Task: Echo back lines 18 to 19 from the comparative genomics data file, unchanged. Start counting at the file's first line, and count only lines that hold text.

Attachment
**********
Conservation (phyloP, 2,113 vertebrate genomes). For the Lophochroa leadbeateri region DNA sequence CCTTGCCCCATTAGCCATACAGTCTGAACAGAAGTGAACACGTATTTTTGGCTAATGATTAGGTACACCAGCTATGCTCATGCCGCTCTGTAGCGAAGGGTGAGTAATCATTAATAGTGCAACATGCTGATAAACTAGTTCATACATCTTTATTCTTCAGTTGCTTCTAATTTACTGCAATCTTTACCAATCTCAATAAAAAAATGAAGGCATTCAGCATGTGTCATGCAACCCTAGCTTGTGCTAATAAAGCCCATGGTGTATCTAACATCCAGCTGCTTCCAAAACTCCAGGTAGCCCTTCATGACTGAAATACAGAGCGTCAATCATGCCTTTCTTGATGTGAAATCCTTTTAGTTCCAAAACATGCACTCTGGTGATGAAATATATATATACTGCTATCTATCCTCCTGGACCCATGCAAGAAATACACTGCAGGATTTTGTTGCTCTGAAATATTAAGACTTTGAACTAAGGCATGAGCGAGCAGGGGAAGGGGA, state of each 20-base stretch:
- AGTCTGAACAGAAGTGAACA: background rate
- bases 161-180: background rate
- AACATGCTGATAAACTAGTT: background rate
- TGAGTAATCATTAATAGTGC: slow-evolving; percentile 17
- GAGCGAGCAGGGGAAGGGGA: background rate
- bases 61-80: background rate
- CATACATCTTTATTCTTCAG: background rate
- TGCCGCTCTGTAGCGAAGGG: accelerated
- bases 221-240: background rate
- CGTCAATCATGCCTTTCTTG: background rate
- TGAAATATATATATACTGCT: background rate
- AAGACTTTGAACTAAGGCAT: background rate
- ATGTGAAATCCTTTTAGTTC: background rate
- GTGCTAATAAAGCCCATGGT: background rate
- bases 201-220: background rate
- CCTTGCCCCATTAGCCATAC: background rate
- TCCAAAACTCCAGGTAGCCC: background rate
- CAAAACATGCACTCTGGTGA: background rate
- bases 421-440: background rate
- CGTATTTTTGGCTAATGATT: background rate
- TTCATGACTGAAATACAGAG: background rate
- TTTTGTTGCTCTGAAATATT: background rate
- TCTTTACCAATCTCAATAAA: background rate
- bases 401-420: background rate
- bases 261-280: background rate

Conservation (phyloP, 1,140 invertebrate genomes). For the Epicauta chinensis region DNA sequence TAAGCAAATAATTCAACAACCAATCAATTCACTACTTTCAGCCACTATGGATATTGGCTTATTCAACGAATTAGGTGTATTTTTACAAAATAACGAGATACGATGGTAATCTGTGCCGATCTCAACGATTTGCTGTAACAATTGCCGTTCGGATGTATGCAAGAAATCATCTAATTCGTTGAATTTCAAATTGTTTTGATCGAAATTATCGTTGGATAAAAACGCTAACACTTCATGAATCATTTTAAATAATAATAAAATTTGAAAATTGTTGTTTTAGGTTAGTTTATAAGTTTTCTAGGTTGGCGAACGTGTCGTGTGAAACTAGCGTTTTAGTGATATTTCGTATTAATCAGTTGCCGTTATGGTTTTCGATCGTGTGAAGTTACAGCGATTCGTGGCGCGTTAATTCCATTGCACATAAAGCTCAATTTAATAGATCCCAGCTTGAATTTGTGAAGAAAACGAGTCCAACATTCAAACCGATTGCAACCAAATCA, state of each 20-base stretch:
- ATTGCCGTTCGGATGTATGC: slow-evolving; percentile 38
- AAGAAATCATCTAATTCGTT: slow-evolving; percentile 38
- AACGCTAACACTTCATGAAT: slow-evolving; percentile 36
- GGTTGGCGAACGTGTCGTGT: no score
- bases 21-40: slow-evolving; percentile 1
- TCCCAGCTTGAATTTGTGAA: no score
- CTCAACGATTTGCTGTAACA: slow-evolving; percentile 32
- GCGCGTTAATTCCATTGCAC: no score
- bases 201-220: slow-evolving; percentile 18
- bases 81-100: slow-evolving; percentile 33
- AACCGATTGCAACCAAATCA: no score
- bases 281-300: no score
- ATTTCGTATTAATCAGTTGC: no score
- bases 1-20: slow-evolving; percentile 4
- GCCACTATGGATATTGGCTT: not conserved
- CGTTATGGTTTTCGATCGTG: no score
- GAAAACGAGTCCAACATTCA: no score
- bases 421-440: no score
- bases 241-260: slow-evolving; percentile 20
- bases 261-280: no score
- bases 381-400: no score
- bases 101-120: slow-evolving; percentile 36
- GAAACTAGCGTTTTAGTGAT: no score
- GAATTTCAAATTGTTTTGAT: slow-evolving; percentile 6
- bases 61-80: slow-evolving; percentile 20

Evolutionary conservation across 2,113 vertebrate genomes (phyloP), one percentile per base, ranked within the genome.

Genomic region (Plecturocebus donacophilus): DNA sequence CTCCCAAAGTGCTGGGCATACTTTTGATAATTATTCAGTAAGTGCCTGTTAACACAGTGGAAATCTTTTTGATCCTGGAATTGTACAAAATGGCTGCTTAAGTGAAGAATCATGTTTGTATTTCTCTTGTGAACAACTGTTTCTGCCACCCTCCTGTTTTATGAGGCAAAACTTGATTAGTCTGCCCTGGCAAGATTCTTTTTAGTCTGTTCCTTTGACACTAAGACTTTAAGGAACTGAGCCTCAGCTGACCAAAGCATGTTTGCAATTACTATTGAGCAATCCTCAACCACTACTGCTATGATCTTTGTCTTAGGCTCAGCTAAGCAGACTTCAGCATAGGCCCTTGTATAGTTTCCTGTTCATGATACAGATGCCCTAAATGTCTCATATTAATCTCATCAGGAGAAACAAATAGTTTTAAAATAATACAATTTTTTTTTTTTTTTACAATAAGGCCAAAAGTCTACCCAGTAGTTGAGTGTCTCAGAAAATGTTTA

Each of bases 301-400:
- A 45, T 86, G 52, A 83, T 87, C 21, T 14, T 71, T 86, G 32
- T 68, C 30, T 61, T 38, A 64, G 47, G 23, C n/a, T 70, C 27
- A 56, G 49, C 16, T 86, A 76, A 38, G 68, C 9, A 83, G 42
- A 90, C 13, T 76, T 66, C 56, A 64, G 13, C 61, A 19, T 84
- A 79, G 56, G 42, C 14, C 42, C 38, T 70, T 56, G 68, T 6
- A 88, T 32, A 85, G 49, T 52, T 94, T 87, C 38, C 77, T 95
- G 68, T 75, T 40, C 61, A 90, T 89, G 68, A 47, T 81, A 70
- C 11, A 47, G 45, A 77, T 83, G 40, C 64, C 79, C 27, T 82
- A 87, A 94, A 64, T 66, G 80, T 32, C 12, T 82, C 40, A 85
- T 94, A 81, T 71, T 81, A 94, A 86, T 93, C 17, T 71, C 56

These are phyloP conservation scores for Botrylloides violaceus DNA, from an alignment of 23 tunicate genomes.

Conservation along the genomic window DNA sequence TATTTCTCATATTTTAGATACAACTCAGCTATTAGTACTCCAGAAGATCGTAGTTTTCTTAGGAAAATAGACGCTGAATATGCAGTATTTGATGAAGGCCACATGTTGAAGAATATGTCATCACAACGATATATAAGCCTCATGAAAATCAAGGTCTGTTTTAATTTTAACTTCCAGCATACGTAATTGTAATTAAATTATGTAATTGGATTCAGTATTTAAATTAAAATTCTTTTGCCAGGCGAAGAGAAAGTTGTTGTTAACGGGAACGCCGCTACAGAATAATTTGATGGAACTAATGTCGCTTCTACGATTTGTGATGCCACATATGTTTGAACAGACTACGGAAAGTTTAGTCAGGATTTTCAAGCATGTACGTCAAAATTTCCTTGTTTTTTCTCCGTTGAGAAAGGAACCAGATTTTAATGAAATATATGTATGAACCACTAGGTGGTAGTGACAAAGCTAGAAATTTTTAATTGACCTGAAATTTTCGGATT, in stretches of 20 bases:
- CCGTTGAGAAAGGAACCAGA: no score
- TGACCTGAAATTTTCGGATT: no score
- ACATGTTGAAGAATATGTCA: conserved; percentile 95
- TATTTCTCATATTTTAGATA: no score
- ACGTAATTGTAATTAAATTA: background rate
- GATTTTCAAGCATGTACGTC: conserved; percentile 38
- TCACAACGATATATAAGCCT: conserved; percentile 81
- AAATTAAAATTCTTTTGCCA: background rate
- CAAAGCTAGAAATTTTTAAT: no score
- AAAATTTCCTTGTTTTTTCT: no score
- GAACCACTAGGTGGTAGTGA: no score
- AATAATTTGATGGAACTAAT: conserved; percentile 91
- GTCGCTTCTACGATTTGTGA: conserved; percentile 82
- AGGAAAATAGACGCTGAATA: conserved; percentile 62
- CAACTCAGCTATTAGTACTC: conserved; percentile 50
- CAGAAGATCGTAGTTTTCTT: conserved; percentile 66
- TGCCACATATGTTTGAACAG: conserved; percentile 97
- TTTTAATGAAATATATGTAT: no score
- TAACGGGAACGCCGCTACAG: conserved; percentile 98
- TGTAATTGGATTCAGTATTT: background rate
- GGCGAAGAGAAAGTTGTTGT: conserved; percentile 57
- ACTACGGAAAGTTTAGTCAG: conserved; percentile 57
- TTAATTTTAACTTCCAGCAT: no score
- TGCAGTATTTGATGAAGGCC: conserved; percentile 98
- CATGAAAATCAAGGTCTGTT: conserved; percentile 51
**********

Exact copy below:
- TCCAAAACTCCAGGTAGCCC: background rate
- CAAAACATGCACTCTGGTGA: background rate